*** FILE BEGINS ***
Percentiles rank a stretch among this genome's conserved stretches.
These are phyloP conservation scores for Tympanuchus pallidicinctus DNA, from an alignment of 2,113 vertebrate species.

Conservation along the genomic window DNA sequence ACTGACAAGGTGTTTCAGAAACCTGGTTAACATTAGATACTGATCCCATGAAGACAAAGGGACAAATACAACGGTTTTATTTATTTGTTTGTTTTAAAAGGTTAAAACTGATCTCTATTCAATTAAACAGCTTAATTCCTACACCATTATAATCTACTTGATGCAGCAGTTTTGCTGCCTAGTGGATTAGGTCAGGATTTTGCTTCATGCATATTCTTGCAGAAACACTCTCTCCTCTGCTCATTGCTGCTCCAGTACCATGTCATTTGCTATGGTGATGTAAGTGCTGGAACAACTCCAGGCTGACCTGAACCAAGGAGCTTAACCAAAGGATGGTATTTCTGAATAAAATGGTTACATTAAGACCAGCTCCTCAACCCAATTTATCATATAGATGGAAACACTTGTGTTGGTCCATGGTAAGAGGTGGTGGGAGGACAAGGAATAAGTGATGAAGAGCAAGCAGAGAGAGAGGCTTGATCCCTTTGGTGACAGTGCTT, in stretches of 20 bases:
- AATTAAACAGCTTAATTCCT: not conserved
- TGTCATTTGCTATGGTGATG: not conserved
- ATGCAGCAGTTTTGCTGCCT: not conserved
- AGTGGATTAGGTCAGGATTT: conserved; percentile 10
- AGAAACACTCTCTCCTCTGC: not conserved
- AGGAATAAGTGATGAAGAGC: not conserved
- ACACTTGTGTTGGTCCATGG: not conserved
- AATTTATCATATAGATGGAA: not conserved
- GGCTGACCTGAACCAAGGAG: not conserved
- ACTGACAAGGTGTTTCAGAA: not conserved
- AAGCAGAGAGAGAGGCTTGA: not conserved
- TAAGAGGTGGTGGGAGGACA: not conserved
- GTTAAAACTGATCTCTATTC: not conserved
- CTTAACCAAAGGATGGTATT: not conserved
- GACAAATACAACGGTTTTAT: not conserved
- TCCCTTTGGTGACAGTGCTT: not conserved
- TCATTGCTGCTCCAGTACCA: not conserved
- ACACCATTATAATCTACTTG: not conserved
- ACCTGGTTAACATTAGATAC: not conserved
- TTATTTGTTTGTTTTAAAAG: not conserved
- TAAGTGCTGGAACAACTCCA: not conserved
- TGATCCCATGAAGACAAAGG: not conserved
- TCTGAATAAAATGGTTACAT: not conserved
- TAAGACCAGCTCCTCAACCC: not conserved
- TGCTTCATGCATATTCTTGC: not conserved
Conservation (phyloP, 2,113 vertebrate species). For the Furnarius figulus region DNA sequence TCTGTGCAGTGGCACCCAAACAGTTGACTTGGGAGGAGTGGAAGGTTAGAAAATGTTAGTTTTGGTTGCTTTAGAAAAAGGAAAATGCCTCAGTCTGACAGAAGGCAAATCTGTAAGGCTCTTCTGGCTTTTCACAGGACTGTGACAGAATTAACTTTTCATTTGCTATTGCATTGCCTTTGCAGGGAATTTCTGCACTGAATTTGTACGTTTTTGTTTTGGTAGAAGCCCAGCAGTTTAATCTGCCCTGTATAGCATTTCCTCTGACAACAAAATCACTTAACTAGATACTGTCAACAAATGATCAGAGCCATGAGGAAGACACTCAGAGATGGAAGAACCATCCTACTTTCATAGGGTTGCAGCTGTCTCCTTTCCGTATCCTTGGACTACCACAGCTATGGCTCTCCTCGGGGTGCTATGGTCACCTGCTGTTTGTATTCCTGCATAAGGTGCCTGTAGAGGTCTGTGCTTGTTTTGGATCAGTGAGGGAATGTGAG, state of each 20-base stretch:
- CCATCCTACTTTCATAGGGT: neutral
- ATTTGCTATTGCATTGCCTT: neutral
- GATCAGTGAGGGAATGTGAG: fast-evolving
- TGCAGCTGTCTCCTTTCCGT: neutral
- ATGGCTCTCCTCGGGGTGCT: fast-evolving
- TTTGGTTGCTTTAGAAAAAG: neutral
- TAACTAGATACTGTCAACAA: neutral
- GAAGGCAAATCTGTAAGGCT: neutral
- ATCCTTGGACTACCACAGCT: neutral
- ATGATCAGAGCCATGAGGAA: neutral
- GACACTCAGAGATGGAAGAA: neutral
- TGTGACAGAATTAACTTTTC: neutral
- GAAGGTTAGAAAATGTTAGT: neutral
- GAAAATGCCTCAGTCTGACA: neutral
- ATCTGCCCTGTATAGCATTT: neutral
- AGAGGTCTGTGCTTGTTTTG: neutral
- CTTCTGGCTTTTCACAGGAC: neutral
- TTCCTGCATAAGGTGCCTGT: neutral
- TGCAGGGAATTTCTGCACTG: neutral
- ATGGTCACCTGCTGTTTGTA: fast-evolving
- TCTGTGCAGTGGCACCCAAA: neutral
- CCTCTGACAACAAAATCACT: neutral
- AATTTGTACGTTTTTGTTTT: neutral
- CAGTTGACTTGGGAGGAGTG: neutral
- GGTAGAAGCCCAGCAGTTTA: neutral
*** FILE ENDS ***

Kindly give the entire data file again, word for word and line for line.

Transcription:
Percentiles rank a stretch among this genome's conserved stretches.
These are phyloP conservation scores for Tympanuchus pallidicinctus DNA, from an alignment of 2,113 vertebrate species.

Conservation along the genomic window DNA sequence ACTGACAAGGTGTTTCAGAAACCTGGTTAACATTAGATACTGATCCCATGAAGACAAAGGGACAAATACAACGGTTTTATTTATTTGTTTGTTTTAAAAGGTTAAAACTGATCTCTATTCAATTAAACAGCTTAATTCCTACACCATTATAATCTACTTGATGCAGCAGTTTTGCTGCCTAGTGGATTAGGTCAGGATTTTGCTTCATGCATATTCTTGCAGAAACACTCTCTCCTCTGCTCATTGCTGCTCCAGTACCATGTCATTTGCTATGGTGATGTAAGTGCTGGAACAACTCCAGGCTGACCTGAACCAAGGAGCTTAACCAAAGGATGGTATTTCTGAATAAAATGGTTACATTAAGACCAGCTCCTCAACCCAATTTATCATATAGATGGAAACACTTGTGTTGGTCCATGGTAAGAGGTGGTGGGAGGACAAGGAATAAGTGATGAAGAGCAAGCAGAGAGAGAGGCTTGATCCCTTTGGTGACAGTGCTT, in stretches of 20 bases:
- AATTAAACAGCTTAATTCCT: not conserved
- TGTCATTTGCTATGGTGATG: not conserved
- ATGCAGCAGTTTTGCTGCCT: not conserved
- AGTGGATTAGGTCAGGATTT: conserved; percentile 10
- AGAAACACTCTCTCCTCTGC: not conserved
- AGGAATAAGTGATGAAGAGC: not conserved
- ACACTTGTGTTGGTCCATGG: not conserved
- AATTTATCATATAGATGGAA: not conserved
- GGCTGACCTGAACCAAGGAG: not conserved
- ACTGACAAGGTGTTTCAGAA: not conserved
- AAGCAGAGAGAGAGGCTTGA: not conserved
- TAAGAGGTGGTGGGAGGACA: not conserved
- GTTAAAACTGATCTCTATTC: not conserved
- CTTAACCAAAGGATGGTATT: not conserved
- GACAAATACAACGGTTTTAT: not conserved
- TCCCTTTGGTGACAGTGCTT: not conserved
- TCATTGCTGCTCCAGTACCA: not conserved
- ACACCATTATAATCTACTTG: not conserved
- ACCTGGTTAACATTAGATAC: not conserved
- TTATTTGTTTGTTTTAAAAG: not conserved
- TAAGTGCTGGAACAACTCCA: not conserved
- TGATCCCATGAAGACAAAGG: not conserved
- TCTGAATAAAATGGTTACAT: not conserved
- TAAGACCAGCTCCTCAACCC: not conserved
- TGCTTCATGCATATTCTTGC: not conserved
Conservation (phyloP, 2,113 vertebrate species). For the Furnarius figulus region DNA sequence TCTGTGCAGTGGCACCCAAACAGTTGACTTGGGAGGAGTGGAAGGTTAGAAAATGTTAGTTTTGGTTGCTTTAGAAAAAGGAAAATGCCTCAGTCTGACAGAAGGCAAATCTGTAAGGCTCTTCTGGCTTTTCACAGGACTGTGACAGAATTAACTTTTCATTTGCTATTGCATTGCCTTTGCAGGGAATTTCTGCACTGAATTTGTACGTTTTTGTTTTGGTAGAAGCCCAGCAGTTTAATCTGCCCTGTATAGCATTTCCTCTGACAACAAAATCACTTAACTAGATACTGTCAACAAATGATCAGAGCCATGAGGAAGACACTCAGAGATGGAAGAACCATCCTACTTTCATAGGGTTGCAGCTGTCTCCTTTCCGTATCCTTGGACTACCACAGCTATGGCTCTCCTCGGGGTGCTATGGTCACCTGCTGTTTGTATTCCTGCATAAGGTGCCTGTAGAGGTCTGTGCTTGTTTTGGATCAGTGAGGGAATGTGAG, state of each 20-base stretch:
- CCATCCTACTTTCATAGGGT: neutral
- ATTTGCTATTGCATTGCCTT: neutral
- GATCAGTGAGGGAATGTGAG: fast-evolving
- TGCAGCTGTCTCCTTTCCGT: neutral
- ATGGCTCTCCTCGGGGTGCT: fast-evolving
- TTTGGTTGCTTTAGAAAAAG: neutral
- TAACTAGATACTGTCAACAA: neutral
- GAAGGCAAATCTGTAAGGCT: neutral
- ATCCTTGGACTACCACAGCT: neutral
- ATGATCAGAGCCATGAGGAA: neutral
- GACACTCAGAGATGGAAGAA: neutral
- TGTGACAGAATTAACTTTTC: neutral
- GAAGGTTAGAAAATGTTAGT: neutral
- GAAAATGCCTCAGTCTGACA: neutral
- ATCTGCCCTGTATAGCATTT: neutral
- AGAGGTCTGTGCTTGTTTTG: neutral
- CTTCTGGCTTTTCACAGGAC: neutral
- TTCCTGCATAAGGTGCCTGT: neutral
- TGCAGGGAATTTCTGCACTG: neutral
- ATGGTCACCTGCTGTTTGTA: fast-evolving
- TCTGTGCAGTGGCACCCAAA: neutral
- CCTCTGACAACAAAATCACT: neutral
- AATTTGTACGTTTTTGTTTT: neutral
- CAGTTGACTTGGGAGGAGTG: neutral
- GGTAGAAGCCCAGCAGTTTA: neutral